“I told them you did not know who cut up the dope or bagged it up because you were freaking out so bad,” said FBI Special Agent Mike Maseth, reading from one of the notes.
In another, Trail told Boswell to stick to her story "but add this stuff,” about how on the night of Loofe’s death he was going to make a fake snuff film with Loofe and two other women. Trail told Boswell she could make up her description of the two women.
Loofe, he said, was to be paid to play the victim.
“I told you no one would get seriously hurt and you believed me,” Trail wrote.
He told her to say she now believed it was a lie.
“You will have to fill in the blanks baby, but this story is good,” Trail now admits writing.
After the state had rested and the defense had called two witnesses and read into the record the testimony of a third, it was Trail’s turn to tell his side.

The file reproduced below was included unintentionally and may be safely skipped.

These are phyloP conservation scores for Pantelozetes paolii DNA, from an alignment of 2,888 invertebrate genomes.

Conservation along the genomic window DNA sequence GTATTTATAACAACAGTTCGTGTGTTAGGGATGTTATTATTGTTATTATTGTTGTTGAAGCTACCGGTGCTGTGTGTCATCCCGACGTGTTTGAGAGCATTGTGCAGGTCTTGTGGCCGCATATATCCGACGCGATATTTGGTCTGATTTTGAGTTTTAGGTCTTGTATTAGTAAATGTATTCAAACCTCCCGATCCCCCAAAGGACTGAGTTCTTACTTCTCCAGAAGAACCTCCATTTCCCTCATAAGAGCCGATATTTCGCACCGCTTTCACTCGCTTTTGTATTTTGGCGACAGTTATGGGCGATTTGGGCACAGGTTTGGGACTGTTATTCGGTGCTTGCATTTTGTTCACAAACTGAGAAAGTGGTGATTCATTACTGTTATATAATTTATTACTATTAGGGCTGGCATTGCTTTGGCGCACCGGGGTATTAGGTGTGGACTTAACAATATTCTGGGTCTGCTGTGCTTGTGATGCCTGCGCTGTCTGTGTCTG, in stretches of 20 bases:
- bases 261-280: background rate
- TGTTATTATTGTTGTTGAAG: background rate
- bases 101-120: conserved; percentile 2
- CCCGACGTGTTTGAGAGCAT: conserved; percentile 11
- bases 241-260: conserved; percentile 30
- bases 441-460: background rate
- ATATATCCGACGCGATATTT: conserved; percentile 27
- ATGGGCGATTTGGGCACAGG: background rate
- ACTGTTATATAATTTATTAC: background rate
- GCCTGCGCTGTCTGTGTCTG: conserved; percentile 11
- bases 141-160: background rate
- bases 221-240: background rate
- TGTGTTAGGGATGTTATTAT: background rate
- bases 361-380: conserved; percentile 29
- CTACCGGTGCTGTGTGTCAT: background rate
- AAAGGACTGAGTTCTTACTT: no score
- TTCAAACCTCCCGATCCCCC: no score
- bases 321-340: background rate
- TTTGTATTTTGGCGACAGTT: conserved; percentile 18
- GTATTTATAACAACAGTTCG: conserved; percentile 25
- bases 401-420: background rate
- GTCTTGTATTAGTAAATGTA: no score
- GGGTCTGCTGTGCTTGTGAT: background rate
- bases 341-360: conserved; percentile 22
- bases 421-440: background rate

For most of the next four hours on Tuesday, he would answer the attorneys' questions, starting with why he voluntarily had chosen not to be in the courtroom for the past two weeks to hear the state’s case against him.
“Because I agree with 85% of what they said,” Trail said.
He said he’d met Boswell in Branson, Missouri. At first, he paid her for massages. Then, he said, it turned into a lot more.
They went to Vegas and pretty much all over the country, Trail said. But they were tired of living here and there in hotels.
“We were involved in a lot of illegal activity, I guess you could say.”
The law hadn’t yet caught up to them yet for conning a Kansas couple of nearly a half million dollars over a counterfeit coin. And they wanted to settle down. In June 2017, they moved into a basement rental apartment half a mile from the courthouse in Wilber.